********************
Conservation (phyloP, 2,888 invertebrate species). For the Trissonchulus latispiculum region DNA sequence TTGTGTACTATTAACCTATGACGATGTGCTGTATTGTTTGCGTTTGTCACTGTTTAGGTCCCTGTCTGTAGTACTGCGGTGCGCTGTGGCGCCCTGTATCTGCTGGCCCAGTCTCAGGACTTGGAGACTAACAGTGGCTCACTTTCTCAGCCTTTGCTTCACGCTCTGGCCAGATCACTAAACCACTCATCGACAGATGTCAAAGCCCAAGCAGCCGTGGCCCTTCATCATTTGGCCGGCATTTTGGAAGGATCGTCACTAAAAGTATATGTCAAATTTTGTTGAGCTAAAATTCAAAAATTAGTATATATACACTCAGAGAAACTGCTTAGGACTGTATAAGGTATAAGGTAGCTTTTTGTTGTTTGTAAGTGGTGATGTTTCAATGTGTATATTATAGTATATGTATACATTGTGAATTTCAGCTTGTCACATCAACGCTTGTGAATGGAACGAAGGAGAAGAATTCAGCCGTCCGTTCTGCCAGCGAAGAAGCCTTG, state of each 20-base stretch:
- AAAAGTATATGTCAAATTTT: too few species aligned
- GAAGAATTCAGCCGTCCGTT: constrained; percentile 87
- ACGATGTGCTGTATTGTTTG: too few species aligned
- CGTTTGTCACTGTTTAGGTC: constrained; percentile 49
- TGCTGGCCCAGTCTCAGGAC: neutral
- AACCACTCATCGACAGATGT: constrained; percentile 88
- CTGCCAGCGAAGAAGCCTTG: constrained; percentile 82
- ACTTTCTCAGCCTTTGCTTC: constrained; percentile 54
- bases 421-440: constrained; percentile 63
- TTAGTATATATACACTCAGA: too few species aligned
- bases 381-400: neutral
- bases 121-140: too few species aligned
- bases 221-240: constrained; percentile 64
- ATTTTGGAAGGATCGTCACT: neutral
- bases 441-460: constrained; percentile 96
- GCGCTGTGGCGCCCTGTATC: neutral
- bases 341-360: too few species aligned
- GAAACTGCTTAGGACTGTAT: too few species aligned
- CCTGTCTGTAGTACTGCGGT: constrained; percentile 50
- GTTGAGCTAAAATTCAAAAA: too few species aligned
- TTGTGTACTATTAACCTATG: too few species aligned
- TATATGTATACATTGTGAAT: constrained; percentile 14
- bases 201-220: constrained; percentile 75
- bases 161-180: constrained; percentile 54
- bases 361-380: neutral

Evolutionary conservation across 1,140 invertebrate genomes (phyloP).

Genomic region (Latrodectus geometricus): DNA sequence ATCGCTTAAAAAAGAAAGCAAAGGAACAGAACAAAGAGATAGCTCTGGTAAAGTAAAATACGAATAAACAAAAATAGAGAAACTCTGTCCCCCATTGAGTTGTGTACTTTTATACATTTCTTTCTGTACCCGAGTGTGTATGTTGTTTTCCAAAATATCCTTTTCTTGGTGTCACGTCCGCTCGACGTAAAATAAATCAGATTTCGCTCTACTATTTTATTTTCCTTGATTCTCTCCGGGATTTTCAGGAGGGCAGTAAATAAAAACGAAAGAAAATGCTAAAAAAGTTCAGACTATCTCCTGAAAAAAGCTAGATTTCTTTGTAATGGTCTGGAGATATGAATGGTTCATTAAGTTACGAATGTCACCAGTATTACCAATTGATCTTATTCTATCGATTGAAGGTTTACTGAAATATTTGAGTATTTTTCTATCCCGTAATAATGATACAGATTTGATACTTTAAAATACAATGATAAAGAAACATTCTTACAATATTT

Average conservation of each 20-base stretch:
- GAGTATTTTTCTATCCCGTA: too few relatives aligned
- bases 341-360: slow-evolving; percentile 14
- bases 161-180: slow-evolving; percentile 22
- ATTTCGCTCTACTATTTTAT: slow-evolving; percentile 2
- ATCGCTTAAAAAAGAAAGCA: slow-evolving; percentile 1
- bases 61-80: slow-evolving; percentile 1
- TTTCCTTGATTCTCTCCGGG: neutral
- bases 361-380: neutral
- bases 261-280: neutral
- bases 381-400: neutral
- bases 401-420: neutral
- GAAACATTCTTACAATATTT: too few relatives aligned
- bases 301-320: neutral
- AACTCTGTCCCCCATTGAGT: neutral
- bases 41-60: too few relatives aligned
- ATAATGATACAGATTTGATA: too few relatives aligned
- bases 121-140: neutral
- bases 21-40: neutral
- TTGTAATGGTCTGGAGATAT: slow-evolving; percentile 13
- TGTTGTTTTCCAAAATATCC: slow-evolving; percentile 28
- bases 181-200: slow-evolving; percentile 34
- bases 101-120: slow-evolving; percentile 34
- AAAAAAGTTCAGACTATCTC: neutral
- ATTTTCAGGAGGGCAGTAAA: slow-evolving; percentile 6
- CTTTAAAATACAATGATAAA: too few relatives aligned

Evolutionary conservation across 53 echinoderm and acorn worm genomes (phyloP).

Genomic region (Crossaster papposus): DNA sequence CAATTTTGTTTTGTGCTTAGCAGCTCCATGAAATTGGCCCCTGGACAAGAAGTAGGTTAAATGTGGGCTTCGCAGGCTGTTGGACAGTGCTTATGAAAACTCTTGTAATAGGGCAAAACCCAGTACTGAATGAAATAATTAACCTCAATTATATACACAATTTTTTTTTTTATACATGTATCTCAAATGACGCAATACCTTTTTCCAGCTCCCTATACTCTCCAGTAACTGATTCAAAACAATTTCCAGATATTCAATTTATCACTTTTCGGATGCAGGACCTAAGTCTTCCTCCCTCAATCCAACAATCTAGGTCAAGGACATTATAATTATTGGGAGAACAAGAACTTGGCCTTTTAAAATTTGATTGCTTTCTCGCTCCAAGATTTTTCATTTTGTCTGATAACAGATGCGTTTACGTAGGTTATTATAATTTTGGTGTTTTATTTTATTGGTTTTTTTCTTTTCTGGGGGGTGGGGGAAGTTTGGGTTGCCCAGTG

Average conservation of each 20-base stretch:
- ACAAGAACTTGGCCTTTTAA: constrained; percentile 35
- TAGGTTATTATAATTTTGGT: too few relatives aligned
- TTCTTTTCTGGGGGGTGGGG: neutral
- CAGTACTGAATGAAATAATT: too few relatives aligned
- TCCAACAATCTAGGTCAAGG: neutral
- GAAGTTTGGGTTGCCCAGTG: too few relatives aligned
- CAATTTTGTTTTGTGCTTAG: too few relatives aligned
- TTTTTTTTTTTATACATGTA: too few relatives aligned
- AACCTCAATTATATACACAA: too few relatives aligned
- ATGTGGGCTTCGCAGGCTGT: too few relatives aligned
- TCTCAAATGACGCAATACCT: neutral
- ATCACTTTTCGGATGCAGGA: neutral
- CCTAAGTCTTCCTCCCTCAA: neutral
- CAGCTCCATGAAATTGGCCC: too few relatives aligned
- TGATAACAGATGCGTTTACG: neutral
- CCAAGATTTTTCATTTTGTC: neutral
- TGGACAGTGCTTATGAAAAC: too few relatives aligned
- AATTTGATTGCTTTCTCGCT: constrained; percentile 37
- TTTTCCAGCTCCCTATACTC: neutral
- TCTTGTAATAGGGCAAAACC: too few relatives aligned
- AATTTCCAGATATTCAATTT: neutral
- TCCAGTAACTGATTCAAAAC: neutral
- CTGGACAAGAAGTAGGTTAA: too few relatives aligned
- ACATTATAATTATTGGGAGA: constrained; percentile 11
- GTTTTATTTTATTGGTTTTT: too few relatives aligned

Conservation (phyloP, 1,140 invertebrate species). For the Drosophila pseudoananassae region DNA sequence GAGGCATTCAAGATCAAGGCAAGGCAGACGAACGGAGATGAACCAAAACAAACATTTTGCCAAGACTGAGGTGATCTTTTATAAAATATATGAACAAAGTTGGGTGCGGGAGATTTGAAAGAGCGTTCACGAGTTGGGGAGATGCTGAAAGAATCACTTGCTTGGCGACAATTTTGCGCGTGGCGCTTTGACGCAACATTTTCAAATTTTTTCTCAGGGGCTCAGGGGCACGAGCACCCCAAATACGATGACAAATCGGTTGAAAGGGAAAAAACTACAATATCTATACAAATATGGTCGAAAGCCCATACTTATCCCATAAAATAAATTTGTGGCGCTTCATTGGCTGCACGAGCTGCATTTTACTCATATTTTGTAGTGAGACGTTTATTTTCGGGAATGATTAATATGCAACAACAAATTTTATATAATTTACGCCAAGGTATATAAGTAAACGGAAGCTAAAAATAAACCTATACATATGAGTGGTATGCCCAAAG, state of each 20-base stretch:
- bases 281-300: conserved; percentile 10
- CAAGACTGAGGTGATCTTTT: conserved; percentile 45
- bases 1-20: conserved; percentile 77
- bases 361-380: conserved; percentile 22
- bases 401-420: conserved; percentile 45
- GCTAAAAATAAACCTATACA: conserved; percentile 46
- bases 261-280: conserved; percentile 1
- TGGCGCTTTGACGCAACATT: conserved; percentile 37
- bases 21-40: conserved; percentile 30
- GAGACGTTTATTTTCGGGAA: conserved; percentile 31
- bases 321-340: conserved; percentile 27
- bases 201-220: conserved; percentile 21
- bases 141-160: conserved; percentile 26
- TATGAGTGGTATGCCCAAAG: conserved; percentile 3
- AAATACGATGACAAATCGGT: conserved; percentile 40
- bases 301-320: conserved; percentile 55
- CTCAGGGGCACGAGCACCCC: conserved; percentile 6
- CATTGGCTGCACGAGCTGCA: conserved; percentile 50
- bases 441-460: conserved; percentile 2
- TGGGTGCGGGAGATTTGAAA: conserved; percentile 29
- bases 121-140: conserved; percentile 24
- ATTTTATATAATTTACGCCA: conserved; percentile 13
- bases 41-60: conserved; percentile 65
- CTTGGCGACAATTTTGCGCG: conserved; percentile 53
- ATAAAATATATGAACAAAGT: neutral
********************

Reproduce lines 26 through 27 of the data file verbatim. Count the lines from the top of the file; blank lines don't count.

- bases 361-380: neutral

Evolutionary conservation across 1,140 invertebrate genomes (phyloP).